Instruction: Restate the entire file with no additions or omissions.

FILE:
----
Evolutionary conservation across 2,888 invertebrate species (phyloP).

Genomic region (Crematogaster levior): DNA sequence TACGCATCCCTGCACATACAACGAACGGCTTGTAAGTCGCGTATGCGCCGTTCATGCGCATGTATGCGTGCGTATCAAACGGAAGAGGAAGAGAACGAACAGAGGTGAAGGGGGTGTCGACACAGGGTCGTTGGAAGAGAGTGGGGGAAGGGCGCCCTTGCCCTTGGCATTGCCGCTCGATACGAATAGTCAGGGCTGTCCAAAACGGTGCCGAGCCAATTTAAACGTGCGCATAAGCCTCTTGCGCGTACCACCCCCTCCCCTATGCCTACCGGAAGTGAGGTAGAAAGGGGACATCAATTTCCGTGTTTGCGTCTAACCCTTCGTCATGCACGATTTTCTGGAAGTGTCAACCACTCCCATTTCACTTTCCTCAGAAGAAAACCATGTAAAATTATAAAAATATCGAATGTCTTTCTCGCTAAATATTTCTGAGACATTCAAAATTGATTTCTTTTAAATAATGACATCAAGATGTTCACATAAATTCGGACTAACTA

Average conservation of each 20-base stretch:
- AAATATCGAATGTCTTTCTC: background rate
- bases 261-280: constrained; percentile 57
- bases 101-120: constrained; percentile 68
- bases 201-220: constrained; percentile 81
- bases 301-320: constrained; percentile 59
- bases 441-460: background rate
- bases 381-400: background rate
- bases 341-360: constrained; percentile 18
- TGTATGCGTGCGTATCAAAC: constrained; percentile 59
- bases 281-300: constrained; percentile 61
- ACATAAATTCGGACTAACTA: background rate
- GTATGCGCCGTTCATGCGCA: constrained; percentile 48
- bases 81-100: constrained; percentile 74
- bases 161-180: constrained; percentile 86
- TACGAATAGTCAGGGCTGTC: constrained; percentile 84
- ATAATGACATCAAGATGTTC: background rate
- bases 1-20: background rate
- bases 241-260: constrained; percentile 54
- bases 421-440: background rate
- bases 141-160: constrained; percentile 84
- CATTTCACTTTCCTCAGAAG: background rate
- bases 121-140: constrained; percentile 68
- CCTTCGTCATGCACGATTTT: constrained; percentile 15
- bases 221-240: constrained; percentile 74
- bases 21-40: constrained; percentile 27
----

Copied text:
Evolutionary conservation across 2,888 invertebrate species (phyloP).

Genomic region (Crematogaster levior): DNA sequence TACGCATCCCTGCACATACAACGAACGGCTTGTAAGTCGCGTATGCGCCGTTCATGCGCATGTATGCGTGCGTATCAAACGGAAGAGGAAGAGAACGAACAGAGGTGAAGGGGGTGTCGACACAGGGTCGTTGGAAGAGAGTGGGGGAAGGGCGCCCTTGCCCTTGGCATTGCCGCTCGATACGAATAGTCAGGGCTGTCCAAAACGGTGCCGAGCCAATTTAAACGTGCGCATAAGCCTCTTGCGCGTACCACCCCCTCCCCTATGCCTACCGGAAGTGAGGTAGAAAGGGGACATCAATTTCCGTGTTTGCGTCTAACCCTTCGTCATGCACGATTTTCTGGAAGTGTCAACCACTCCCATTTCACTTTCCTCAGAAGAAAACCATGTAAAATTATAAAAATATCGAATGTCTTTCTCGCTAAATATTTCTGAGACATTCAAAATTGATTTCTTTTAAATAATGACATCAAGATGTTCACATAAATTCGGACTAACTA

Average conservation of each 20-base stretch:
- AAATATCGAATGTCTTTCTC: background rate
- bases 261-280: constrained; percentile 57
- bases 101-120: constrained; percentile 68
- bases 201-220: constrained; percentile 81
- bases 301-320: constrained; percentile 59
- bases 441-460: background rate
- bases 381-400: background rate
- bases 341-360: constrained; percentile 18
- TGTATGCGTGCGTATCAAAC: constrained; percentile 59
- bases 281-300: constrained; percentile 61
- ACATAAATTCGGACTAACTA: background rate
- GTATGCGCCGTTCATGCGCA: constrained; percentile 48
- bases 81-100: constrained; percentile 74
- bases 161-180: constrained; percentile 86
- TACGAATAGTCAGGGCTGTC: constrained; percentile 84
- ATAATGACATCAAGATGTTC: background rate
- bases 1-20: background rate
- bases 241-260: constrained; percentile 54
- bases 421-440: background rate
- bases 141-160: constrained; percentile 84
- CATTTCACTTTCCTCAGAAG: background rate
- bases 121-140: constrained; percentile 68
- CCTTCGTCATGCACGATTTT: constrained; percentile 15
- bases 221-240: constrained; percentile 74
- bases 21-40: constrained; percentile 27